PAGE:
(Youcat comment) Peace is more than the absence of war, more than a carefully maintained balance of powers (balance of terror). In a state of peace, people can live securely with their legitimately earned property and freely exchange goods with one another. In peace the dignity and the right of self-determination of individuals and of peoples are respected. In peace human coexistence is characterized by brotherly solidarity.

(CCC Comment)

(CCC 2305) Earthly peace is the image and fruit of the peace of Christ, the messianic "Prince of Peace" (Isa 9:5). By the blood of his Cross, "in his own person he killed the hostility" (Eph 2:16 J.B.; cf. Col 1:20-22), he reconciled men with God and made his Church the sacrament of the unity of the human race and of its union with God. "He is our peace" (Eph 2:14). He has declared: "Blessed are the peacemakers" (Mt 5:9).      

(The next question is: How does a Christian deal with anger?)

Monday, January 29, 2018

Youcat commented through CCC – Question n. 394.

YOUCAT Question n. 394 - How do Christians treat the corpse of someone who has died?

(Youcat answer) Christians treat the corpse of a dead person respectfully and lovingly, realizing that God has called him to the resurrection of the dead.

A deepening through CCC

(CCC 2300) The bodies of the dead must be treated with respect and charity, in faith and hope of the Resurrection. The burial of the dead is a corporal work of mercy (Cf. Tob 1:16-18); it honors the children of God, who are temples of the Holy Spirit.      

Reflecting and meditating 

(Youcat comment) It is a traditional part of Christian funeral customs for the remains of a dead person to be buried in a dignified manner in the earth and for the grave to be decorated and tended. Today the Church also accepts other funeral arrangements (for instance, cremation), as long as they are not interpreted in a way contrary to the belief in the resurrection of the dead.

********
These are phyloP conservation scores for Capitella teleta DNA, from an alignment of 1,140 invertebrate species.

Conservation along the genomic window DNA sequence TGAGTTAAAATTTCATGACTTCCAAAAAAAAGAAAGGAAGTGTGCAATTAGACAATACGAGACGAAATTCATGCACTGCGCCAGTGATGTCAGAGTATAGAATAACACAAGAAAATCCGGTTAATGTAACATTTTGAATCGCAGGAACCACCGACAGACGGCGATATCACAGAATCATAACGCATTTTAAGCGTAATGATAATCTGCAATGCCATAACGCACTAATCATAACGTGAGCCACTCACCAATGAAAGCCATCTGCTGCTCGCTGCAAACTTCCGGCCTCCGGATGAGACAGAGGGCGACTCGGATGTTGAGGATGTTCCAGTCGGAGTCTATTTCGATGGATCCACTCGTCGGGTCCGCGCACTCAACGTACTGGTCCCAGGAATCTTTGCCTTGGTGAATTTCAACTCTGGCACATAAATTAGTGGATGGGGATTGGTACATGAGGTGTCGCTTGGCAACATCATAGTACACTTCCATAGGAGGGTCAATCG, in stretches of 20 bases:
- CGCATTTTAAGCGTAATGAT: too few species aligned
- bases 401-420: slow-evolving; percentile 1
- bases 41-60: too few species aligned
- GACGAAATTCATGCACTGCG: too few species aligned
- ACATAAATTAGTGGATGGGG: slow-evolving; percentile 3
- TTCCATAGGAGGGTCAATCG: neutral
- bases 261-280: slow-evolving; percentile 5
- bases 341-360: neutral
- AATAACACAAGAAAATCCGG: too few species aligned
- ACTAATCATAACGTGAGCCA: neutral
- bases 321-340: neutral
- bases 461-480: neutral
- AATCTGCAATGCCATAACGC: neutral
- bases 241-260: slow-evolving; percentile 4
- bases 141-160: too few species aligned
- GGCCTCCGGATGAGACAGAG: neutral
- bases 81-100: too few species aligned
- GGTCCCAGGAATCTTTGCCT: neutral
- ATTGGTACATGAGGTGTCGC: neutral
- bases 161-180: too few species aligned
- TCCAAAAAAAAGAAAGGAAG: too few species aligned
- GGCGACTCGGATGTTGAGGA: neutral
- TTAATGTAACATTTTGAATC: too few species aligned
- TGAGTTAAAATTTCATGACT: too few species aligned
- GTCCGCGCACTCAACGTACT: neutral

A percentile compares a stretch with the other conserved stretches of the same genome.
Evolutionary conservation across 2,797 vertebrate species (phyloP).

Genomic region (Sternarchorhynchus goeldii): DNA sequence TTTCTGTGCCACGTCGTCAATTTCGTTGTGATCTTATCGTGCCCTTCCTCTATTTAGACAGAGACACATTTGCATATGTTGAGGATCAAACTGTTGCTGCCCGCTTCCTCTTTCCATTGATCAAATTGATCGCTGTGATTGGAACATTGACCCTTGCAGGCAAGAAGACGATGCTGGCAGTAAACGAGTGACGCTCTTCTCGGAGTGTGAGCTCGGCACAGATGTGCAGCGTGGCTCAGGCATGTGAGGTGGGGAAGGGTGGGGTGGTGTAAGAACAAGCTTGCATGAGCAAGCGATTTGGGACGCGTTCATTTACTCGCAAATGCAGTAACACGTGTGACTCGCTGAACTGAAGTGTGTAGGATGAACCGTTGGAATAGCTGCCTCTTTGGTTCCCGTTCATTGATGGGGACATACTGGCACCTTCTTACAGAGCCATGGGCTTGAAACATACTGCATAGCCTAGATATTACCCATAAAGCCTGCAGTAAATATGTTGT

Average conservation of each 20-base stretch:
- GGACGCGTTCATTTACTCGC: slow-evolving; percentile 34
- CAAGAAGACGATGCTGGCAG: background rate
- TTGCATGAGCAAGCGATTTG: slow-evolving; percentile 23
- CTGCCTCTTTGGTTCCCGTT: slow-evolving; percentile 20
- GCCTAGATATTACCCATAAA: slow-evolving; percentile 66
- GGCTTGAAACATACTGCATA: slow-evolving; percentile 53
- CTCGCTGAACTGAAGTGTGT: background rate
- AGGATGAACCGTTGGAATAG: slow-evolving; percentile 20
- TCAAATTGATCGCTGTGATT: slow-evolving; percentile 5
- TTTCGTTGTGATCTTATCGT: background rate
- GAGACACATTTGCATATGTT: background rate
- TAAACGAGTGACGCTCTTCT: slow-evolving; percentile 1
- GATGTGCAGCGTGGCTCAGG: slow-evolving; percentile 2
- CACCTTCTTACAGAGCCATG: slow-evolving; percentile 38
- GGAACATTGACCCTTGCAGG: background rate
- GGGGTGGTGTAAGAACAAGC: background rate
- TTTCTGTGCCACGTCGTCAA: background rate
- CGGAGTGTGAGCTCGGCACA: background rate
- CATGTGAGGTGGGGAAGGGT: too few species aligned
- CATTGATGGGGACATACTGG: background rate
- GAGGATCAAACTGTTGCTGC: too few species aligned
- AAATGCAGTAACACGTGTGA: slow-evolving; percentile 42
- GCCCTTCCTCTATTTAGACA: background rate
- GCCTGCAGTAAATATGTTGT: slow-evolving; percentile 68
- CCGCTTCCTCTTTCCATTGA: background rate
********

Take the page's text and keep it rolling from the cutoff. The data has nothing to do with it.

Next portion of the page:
(CCC Comment)

(CCC 2301) Autopsies can be morally permitted for legal inquests or scientific research. The free gift of organs after death is legitimate and can be meritorious. The Church permits cremation, provided that it does not demonstrate a denial of faith in the resurrection of the body (Cf. CIC, can. 1176 § 3).

(The next question is: What is peace?)

Sunday, January 28, 2018

Youcat commented through CCC – Question n. 393.

YOUCAT Question n. 393 - How do Christians assist someone who is dying?

(Youcat answer) Christians do not leave a dying person alone. They help him so that he can die in faith-filled trust, in dignity and peace. They pray with him and take care that the sacraments are administered to him at the right time.   

A deepening through CCC